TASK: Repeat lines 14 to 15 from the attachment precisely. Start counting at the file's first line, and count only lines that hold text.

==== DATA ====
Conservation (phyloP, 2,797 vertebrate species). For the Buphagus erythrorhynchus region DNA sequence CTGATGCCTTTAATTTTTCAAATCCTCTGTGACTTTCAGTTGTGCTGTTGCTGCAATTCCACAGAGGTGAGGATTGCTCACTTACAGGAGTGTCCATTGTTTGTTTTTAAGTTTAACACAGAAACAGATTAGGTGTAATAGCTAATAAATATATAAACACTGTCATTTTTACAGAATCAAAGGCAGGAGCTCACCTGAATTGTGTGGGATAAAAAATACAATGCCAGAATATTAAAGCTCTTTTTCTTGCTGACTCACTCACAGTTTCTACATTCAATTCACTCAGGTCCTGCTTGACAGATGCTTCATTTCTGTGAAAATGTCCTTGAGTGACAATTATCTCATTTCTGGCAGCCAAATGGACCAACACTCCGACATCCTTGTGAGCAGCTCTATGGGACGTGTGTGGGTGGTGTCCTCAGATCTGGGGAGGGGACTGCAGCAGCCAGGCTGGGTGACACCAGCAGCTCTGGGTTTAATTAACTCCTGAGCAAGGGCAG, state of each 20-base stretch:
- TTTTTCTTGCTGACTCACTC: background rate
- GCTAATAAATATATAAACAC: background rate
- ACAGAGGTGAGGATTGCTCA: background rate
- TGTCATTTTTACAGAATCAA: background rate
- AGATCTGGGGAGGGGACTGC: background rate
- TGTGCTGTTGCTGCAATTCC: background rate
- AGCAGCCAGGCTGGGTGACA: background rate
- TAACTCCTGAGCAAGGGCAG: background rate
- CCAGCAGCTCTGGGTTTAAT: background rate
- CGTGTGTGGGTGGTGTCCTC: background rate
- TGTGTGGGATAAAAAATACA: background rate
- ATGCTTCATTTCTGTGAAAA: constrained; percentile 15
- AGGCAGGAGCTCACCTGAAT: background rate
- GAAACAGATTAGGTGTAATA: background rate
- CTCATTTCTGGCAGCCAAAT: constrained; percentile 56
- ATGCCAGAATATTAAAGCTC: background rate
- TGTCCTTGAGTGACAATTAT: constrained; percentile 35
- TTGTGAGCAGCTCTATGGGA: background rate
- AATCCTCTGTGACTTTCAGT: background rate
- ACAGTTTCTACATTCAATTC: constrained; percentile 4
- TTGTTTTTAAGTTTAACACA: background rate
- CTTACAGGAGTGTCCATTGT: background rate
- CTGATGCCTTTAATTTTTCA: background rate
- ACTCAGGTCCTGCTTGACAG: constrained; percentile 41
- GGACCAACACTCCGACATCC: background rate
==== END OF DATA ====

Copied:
- AGGCAGGAGCTCACCTGAAT: background rate
- GAAACAGATTAGGTGTAATA: background rate